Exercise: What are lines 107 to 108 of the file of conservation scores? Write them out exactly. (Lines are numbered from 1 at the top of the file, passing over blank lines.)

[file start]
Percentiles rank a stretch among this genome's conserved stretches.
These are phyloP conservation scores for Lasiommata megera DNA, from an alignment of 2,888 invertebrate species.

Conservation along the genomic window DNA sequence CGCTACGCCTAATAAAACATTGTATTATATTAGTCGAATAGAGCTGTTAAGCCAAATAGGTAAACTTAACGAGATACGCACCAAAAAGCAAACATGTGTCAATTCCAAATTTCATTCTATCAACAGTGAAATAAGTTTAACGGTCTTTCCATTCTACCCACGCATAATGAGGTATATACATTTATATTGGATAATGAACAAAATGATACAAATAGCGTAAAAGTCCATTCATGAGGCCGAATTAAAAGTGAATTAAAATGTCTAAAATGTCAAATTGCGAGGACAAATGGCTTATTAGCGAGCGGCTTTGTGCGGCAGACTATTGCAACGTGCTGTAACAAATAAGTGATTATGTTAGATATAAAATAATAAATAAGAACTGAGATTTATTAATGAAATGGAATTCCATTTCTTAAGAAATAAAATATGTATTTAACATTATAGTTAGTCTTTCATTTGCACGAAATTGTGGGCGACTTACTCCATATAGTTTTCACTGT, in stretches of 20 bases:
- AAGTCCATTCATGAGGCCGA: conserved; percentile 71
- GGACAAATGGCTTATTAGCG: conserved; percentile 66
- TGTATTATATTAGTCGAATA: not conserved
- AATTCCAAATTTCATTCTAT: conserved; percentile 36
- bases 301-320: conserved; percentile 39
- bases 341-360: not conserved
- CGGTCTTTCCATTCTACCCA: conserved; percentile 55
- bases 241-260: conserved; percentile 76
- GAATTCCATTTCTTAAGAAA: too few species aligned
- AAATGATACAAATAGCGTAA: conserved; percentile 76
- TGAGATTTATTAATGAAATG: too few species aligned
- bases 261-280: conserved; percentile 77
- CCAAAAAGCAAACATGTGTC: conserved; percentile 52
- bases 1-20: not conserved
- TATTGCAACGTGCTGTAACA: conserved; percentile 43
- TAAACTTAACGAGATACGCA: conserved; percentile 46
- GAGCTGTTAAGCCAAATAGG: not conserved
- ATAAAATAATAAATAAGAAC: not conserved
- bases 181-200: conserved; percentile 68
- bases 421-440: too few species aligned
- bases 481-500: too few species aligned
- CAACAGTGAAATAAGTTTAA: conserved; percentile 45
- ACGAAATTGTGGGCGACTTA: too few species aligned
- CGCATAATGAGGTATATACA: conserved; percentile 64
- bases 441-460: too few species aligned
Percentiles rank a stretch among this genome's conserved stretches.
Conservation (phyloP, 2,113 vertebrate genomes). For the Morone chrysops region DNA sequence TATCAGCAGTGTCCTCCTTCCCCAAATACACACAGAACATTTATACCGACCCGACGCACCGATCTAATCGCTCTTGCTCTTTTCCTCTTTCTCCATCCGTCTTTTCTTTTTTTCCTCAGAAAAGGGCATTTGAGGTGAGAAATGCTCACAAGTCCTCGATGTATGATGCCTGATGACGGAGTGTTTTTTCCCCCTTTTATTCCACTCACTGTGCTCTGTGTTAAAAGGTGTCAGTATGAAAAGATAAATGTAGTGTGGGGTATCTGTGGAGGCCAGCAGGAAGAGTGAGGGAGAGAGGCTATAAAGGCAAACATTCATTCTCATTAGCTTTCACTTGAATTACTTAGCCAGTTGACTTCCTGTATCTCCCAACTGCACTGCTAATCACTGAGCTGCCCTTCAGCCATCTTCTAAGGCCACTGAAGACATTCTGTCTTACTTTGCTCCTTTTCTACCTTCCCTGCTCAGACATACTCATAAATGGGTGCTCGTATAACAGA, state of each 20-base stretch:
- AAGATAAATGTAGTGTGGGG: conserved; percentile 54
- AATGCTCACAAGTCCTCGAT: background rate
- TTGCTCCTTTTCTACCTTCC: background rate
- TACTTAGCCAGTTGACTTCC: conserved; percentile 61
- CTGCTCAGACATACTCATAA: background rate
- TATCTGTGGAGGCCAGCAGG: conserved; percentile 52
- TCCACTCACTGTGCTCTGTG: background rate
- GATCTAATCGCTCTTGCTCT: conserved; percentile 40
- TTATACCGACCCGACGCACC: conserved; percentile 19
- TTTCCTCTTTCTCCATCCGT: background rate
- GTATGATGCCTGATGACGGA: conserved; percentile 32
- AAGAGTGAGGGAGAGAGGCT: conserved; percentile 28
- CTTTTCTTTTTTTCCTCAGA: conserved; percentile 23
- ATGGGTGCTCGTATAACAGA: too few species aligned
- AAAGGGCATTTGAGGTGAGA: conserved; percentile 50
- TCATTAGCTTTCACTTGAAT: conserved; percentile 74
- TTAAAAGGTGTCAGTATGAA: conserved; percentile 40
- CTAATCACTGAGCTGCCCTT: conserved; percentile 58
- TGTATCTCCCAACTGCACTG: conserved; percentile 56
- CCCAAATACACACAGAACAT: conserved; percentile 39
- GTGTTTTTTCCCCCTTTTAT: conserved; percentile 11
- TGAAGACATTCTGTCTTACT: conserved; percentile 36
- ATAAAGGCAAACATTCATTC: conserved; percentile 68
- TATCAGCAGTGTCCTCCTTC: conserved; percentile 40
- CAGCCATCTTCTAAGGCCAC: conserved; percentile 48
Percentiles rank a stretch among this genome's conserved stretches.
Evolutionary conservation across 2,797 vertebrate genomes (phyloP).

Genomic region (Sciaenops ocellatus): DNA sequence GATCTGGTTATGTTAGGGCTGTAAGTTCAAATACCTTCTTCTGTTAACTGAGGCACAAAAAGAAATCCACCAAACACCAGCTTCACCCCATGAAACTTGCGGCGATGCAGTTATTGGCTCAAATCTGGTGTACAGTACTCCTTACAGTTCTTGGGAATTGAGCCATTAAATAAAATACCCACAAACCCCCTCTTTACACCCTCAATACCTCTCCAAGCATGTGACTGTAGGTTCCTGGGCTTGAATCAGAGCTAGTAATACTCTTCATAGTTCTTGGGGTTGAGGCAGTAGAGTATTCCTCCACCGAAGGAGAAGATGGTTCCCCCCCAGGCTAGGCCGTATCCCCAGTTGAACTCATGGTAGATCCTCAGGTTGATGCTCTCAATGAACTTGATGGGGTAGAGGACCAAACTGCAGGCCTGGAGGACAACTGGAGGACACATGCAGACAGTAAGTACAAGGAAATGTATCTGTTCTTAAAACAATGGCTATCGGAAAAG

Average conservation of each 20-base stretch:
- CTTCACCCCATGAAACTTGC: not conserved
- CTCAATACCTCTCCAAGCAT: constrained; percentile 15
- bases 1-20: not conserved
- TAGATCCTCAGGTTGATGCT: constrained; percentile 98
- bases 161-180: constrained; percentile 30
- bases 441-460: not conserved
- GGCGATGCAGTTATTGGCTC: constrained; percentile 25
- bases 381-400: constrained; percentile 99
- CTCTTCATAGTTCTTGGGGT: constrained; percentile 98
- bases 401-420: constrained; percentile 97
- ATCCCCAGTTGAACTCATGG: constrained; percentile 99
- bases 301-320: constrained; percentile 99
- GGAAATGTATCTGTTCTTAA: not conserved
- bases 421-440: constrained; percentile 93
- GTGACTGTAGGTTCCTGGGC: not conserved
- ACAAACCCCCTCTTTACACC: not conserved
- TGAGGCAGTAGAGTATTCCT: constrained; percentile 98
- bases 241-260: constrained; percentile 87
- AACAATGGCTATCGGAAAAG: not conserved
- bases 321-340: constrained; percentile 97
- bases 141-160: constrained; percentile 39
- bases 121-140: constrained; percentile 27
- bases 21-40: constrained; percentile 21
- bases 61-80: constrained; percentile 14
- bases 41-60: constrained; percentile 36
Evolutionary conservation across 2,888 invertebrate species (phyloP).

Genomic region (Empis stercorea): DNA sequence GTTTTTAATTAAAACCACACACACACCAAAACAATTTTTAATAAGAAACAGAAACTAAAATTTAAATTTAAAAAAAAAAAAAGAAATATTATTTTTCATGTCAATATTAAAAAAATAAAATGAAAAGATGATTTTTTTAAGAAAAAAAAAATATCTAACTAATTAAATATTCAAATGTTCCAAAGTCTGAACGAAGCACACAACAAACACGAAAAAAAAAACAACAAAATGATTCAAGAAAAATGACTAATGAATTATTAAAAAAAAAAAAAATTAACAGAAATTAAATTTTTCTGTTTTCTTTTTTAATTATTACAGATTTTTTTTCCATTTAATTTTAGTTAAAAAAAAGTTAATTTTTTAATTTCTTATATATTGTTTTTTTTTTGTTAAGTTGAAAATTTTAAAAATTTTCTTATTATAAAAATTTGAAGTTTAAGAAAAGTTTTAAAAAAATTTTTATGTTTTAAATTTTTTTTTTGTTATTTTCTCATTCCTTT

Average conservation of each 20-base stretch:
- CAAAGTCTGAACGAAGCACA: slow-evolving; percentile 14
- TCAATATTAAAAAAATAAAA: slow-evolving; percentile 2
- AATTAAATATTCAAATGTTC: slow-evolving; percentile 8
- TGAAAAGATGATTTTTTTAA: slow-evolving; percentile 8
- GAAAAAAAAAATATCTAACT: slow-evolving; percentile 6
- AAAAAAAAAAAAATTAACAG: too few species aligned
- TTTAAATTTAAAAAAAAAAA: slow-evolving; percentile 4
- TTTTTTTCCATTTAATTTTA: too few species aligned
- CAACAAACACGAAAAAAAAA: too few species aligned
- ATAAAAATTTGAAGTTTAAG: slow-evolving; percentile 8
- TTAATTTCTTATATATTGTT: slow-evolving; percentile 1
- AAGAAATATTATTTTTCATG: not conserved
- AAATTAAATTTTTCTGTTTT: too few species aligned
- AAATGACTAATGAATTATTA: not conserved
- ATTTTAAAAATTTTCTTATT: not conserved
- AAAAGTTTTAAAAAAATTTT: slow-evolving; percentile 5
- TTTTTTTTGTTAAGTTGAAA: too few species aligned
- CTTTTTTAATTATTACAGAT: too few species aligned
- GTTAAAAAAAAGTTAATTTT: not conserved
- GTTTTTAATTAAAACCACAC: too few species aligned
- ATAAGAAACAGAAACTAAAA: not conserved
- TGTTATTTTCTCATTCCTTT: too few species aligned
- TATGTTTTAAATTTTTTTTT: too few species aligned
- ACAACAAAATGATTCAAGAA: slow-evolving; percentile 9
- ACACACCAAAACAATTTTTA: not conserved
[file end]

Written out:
- GTTTTTAATTAAAACCACAC: too few species aligned
- ATAAGAAACAGAAACTAAAA: not conserved